You are currently browsing the daily archive for 10/13/2010.
We leave the day after tomorrow and packing is just not happening.
How can I get all this and more:
into 25 kg (including hand luggage) ?
At the moment my case is the weight and size of a tubby child or a small pony.
I’m having to resort to sitting on it to get it to close and am having horrible visions of the zip bursting and leaving a trail of pyjamas, shampoo and a snorkel through the airport.
Maybe this is a lesson for my “I’ll leave it for now and do it later” way of thinking?
Must. Fit. More. In. And. Close. Zip!
In five days I will get on an airplane and fly to Madrid, then Guayaquil, Ecuador, and then on to the Galápagos archipelago.
I think I might need to sit down and take a deep breath after typing that. I wasn’t sure if I’d ever get to visit the Enchanted Islands, evolution’s spectacular living laboratory and Darwin’s inspiration. It’s truly the opportunity of a lifetime.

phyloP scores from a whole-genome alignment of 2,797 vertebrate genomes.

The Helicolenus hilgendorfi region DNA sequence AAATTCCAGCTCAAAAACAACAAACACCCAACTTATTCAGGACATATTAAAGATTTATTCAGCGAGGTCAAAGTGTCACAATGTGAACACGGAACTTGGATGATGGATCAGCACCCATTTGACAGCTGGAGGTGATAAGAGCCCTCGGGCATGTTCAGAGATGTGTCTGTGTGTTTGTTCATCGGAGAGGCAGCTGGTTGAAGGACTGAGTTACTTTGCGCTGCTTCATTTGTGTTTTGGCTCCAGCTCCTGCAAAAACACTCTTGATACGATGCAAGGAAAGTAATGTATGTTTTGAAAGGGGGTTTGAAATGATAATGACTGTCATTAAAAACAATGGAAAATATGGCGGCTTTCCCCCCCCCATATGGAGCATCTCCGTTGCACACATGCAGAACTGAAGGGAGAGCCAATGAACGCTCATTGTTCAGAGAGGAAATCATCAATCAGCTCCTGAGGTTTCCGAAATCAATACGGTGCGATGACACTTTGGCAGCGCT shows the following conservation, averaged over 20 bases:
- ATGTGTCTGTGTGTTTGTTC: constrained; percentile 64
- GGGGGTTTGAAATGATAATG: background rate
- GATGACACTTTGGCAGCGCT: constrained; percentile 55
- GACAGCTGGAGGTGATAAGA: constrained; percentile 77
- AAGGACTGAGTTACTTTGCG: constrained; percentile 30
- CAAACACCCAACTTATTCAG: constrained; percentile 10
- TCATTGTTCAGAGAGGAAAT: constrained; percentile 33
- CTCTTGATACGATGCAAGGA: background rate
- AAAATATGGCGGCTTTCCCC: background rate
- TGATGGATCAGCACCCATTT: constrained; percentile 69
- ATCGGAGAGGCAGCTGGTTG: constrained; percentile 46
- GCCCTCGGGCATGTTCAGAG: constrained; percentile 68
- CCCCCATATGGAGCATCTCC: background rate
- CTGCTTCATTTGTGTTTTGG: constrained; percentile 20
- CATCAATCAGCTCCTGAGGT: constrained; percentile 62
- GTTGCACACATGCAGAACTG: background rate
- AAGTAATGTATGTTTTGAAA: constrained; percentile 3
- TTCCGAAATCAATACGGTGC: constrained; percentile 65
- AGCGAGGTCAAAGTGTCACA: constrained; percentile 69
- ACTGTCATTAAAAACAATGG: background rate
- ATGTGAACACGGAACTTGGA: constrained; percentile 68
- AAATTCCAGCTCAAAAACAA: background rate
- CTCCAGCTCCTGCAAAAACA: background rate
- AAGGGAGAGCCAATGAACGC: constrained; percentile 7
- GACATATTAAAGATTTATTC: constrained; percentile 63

…and the opportunity of my lifetime.
You see, I’ve spent the last twenty years studying biology, the last fifteen focusing on genetics, the last ten on evolutionary biology, the last seven on the genetic underpinnings of systematics and biodiversity at the Natural History Museum in London, the last four as the HMS Beagle Project‘s science director and the last three as the science coordinator of the Museum’s Darwin200 campaign.
I’ve even extracted DNA from Galápagos mockingbird specimens Charles Darwin and HMS Beagle’s captain Robert Fitzroy themselves collected in 1835.
My truly heartfelt thanks to the Wellcome Trust for this opportunity. They picked me to accompany the winners of their Survival Rivals school competition on the basis of my proposal to capture our experience in increasingly reflective and refined layers of writing, much the way Darwin did, but using the tools of Web 2.0.
More on the particulars of my proposal — “Galapagos 2.0″ — coming soon!